And thanks for mentioning the paper. I'll give it a read.


Just want to say I really enjoyed your chapter on “Visuals and Blocked Languages”.

My career got started programming Flash. Mostly because I loved the visuals and wanted to code it. Even though there is scratch, and other block based languages it seems text is still the king.

Text as you’ve identified is not the most new comer friendly.

I still think the holy grail of visual programming is still to come. Most of coding is describing abstract syntax trees. A nice visual tree/graph manipulation editor has yet to be invented. Being able to have a hybrid text and visual seems like a good place to be.

I’ve spent many years thinking and obsessed about this concept. Especially around the ideas of code completion/intellisense.

What are your opinions on how kids in a decade will code?


I think we'll find that there are a dozen different _reasons_ kids will need/want to code, and each of those will lead to dramatically different environments and ways. For instance, do kids need intellisense? Yes, if they're trying to accomplish a particular application goal, whereas maybe it's a bad idea if they're still learning the basics of programming.


Good read. I feel the title should be "Teaching Programming Paradigms and Beyond" since the text assumes familiarity with complete CS landscape and comments on success of several teaching methods.

I would recommend (also misleadingly titled) talk The Future of Programming by Bret Victor [1] which goes over some groundbreaking paradigms that have since become mostly forgotten.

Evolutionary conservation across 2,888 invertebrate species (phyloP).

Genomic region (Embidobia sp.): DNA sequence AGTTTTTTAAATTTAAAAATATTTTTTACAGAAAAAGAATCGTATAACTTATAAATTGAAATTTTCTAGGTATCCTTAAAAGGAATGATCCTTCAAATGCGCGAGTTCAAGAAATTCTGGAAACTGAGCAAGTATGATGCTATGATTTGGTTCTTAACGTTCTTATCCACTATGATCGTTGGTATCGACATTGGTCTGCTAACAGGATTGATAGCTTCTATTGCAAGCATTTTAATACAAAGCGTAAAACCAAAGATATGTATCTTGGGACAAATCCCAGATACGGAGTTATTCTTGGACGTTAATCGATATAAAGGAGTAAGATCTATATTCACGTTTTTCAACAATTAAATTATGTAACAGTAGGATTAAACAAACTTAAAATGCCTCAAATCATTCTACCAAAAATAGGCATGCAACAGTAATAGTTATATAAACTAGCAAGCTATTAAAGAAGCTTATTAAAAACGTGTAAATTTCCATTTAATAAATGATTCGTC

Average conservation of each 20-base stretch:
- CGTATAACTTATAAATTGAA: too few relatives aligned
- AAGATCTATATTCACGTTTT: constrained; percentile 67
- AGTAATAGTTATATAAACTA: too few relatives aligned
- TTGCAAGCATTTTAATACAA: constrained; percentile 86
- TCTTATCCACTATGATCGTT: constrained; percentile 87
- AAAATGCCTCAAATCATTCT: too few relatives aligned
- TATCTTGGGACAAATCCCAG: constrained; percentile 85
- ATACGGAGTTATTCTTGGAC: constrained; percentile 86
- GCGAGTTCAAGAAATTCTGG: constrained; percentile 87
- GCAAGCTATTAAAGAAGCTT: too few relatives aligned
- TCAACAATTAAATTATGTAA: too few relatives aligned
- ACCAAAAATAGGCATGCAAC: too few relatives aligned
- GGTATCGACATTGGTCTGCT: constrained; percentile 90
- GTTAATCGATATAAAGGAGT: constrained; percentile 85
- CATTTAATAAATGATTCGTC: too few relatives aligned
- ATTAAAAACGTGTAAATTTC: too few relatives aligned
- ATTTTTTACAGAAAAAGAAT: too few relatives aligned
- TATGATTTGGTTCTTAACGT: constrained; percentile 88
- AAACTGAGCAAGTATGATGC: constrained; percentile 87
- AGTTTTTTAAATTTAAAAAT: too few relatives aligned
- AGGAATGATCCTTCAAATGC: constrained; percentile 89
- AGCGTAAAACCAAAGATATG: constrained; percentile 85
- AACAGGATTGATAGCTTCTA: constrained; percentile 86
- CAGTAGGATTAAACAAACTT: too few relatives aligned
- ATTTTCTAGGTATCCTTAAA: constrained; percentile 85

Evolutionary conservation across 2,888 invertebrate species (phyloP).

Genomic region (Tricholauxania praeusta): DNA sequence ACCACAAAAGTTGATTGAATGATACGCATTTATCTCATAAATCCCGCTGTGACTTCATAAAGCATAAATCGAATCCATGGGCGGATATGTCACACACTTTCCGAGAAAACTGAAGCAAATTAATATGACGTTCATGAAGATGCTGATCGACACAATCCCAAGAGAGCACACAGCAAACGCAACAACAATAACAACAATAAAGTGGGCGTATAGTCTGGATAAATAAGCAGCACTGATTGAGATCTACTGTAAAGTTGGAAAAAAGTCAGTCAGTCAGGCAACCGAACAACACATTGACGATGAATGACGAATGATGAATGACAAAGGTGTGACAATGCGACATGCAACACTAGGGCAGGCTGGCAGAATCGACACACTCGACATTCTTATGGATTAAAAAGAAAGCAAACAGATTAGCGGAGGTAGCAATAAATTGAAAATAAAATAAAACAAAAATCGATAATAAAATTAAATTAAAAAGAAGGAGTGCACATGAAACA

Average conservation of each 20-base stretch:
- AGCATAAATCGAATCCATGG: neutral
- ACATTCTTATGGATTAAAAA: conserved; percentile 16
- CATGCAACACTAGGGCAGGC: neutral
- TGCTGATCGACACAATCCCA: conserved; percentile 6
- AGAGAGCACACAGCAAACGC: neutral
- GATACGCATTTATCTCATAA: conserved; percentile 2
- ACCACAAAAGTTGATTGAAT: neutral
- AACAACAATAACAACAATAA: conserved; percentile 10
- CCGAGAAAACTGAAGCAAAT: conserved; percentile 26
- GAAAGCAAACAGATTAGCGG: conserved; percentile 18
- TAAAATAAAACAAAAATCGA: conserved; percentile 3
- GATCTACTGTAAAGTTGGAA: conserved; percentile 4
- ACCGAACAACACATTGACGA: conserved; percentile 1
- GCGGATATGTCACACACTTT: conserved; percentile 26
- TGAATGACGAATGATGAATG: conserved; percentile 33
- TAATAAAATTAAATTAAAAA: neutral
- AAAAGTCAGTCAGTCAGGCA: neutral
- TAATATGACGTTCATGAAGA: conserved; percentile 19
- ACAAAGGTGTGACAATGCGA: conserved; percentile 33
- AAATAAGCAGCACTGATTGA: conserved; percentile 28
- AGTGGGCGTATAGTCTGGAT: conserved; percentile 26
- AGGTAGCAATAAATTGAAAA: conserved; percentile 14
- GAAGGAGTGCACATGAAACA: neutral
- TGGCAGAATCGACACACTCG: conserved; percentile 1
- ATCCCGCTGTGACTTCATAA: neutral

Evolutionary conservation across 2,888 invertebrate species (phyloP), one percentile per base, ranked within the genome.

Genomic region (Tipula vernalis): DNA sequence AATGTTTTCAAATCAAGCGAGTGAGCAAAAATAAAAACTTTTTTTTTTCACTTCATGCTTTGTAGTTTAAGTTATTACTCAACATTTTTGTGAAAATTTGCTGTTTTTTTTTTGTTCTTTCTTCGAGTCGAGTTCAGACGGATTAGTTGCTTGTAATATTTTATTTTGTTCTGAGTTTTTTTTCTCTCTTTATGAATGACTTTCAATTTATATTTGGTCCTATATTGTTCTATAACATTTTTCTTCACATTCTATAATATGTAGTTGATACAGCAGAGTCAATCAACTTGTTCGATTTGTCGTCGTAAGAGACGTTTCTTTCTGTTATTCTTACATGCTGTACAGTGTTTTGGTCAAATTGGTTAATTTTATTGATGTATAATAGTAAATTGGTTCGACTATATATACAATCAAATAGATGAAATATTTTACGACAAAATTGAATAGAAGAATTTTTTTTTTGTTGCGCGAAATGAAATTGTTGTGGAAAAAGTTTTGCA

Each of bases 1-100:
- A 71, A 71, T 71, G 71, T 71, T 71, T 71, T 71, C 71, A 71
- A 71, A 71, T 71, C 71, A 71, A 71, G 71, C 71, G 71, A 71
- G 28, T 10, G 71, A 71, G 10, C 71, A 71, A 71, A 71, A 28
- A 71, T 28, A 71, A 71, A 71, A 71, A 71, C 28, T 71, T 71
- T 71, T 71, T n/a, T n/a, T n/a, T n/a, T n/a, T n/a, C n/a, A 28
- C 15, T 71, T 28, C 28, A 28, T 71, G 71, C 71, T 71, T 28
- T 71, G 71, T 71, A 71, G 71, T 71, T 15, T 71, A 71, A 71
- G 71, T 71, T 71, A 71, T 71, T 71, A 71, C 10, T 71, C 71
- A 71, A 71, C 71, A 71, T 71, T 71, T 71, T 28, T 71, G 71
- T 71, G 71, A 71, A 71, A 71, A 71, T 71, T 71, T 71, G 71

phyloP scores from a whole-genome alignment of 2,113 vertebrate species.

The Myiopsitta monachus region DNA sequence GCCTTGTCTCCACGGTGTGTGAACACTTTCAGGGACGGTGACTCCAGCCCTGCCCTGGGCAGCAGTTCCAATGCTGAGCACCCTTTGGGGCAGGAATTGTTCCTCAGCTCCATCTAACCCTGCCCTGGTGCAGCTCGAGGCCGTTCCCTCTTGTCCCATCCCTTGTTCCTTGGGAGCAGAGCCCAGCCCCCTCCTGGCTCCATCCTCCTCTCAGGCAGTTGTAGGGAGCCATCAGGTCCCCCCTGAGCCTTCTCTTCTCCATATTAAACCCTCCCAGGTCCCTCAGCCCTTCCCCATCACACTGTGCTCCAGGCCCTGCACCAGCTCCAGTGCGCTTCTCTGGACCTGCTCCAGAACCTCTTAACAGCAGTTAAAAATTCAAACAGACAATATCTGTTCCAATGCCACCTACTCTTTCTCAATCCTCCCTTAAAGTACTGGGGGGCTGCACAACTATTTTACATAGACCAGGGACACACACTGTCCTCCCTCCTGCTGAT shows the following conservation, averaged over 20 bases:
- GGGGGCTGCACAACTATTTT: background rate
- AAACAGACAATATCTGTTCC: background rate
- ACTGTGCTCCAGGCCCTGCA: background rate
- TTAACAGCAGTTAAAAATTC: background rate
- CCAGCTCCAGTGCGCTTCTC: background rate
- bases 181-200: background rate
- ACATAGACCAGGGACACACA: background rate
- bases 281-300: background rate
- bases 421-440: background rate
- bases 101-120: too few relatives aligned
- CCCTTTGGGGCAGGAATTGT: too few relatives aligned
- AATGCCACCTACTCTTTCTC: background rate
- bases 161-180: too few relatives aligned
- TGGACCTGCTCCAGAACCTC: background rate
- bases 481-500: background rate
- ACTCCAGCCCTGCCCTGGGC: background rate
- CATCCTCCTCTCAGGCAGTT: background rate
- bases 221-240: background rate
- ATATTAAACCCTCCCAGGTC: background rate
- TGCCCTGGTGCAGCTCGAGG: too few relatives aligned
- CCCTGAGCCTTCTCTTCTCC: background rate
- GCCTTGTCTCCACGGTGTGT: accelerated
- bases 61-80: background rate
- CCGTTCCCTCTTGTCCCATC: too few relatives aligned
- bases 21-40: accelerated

[1] https://www.youtube.com/watch?v=8pTEmbeENF4


It's in a Handbook of Computing Education, so everything in the book is about "teaching". It would therefore have been especially odd to put that in the title.


Programming Paradigms and Beyond Shriram Krishnamurthi, Kathi Fisler The Cambridge Handbook of Computing Education Research, 2019

Programming Language education blind spots and opportunities for research. Recommended for anyone who teaches, learns or writes programming languages.


same Shriram that is involved in the Scheme-based Racket language, I would guess?


yes I think you're referring to https://www.pyret.org/


I think they're referring to the Racket programming language [0].

Shriram also authored "Programming Languages: Application and Interpretation" [1] and co-authored "How to Design Programs" [2] with Matthias Felleisen, Robby Findler, and Matthew Flatt. Both books use Racket as a base (well, PLAI uses PLAI/typed, which is built from Racket and utilized the DrRacket interpreter... close enough).